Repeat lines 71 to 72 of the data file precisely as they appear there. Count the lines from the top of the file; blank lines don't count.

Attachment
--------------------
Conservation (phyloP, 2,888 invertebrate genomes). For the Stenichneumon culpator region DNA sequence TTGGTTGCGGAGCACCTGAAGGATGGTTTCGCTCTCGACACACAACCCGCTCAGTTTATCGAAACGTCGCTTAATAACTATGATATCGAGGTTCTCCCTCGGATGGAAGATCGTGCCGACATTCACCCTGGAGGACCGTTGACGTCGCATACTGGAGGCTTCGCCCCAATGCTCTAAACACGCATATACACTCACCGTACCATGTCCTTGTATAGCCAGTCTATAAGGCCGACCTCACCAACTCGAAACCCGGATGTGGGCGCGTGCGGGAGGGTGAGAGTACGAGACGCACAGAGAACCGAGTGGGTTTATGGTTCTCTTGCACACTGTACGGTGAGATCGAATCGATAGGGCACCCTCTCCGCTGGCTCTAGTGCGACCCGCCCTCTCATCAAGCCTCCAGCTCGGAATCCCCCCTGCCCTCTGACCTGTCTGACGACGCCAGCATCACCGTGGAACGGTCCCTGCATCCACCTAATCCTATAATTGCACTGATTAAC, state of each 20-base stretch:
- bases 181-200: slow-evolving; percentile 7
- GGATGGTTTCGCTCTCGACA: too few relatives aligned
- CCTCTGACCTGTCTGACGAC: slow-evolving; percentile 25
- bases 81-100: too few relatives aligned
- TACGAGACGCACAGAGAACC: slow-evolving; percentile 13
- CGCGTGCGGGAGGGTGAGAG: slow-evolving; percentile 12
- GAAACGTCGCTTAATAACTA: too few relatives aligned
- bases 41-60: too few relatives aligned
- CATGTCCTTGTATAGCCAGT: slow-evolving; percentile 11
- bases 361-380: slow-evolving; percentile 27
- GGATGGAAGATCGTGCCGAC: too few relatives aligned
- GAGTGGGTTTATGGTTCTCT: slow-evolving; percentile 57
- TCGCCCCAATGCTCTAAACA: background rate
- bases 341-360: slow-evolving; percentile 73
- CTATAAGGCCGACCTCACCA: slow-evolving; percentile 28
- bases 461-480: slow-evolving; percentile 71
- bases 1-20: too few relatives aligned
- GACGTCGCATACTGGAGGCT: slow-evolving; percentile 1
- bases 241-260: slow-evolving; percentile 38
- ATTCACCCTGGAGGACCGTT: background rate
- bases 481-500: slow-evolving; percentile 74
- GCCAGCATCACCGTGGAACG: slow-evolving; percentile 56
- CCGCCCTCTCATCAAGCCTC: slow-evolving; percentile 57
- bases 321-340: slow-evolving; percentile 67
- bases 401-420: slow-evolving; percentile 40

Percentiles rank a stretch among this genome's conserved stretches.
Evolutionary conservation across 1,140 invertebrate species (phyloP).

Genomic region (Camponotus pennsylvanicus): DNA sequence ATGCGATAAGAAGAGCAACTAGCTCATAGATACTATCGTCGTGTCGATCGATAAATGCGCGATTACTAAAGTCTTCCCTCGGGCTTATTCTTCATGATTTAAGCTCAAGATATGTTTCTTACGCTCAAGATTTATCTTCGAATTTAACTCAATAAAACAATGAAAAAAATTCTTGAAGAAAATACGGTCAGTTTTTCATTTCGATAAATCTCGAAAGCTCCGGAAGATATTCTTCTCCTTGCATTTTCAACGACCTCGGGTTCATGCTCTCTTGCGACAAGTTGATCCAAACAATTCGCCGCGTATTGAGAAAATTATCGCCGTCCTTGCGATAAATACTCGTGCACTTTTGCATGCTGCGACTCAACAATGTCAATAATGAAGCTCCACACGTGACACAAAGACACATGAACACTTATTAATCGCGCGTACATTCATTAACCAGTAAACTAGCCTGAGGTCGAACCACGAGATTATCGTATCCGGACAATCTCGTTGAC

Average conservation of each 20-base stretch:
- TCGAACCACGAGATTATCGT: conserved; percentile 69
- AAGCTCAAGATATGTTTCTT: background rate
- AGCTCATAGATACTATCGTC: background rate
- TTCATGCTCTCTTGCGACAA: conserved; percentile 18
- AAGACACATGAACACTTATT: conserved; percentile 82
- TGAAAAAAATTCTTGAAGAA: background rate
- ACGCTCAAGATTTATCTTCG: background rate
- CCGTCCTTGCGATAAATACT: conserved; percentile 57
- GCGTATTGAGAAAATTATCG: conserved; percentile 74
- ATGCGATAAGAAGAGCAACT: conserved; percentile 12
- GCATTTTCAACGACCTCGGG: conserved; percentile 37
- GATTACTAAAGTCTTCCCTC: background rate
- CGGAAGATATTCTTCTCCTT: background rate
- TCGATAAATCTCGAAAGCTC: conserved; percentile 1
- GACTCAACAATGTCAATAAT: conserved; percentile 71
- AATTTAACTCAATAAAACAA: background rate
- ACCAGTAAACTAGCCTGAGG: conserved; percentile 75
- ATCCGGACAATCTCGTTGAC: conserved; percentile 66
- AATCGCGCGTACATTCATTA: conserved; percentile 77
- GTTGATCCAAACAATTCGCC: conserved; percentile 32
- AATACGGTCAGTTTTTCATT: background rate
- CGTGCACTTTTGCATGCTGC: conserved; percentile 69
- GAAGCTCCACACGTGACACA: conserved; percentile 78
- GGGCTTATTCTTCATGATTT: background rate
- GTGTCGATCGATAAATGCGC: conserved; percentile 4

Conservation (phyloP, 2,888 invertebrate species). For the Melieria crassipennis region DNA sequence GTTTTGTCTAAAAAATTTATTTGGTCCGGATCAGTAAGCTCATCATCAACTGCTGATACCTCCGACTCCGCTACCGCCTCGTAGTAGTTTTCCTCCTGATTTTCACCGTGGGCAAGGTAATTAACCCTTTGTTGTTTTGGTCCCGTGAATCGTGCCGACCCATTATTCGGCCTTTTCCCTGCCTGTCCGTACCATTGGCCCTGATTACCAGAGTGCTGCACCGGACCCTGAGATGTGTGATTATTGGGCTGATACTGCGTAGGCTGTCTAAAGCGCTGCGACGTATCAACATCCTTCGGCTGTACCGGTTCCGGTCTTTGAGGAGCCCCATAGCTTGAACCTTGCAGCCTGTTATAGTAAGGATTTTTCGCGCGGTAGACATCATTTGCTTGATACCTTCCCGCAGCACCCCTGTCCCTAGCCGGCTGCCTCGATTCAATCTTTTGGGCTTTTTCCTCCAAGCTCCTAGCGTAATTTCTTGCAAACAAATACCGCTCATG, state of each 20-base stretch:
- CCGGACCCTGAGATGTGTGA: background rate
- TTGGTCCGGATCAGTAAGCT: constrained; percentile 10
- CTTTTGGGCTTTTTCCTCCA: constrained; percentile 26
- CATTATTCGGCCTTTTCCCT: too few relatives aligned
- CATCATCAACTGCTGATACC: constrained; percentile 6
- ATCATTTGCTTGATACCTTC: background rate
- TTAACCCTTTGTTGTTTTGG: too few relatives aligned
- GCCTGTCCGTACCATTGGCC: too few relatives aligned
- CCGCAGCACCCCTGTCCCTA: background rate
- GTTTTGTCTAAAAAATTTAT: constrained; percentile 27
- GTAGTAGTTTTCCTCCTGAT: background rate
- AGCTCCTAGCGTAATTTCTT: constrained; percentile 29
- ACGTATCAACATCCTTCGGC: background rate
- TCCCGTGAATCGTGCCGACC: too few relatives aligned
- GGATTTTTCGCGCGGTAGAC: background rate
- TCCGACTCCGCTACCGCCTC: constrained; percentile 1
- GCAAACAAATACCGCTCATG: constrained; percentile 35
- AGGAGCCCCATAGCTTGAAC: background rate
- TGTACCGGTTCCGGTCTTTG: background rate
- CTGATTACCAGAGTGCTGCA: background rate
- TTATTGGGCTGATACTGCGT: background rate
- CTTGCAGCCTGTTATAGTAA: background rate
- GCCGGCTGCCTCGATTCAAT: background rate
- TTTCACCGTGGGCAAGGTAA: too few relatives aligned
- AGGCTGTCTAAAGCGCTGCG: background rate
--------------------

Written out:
- GGATTTTTCGCGCGGTAGAC: background rate
- TCCGACTCCGCTACCGCCTC: constrained; percentile 1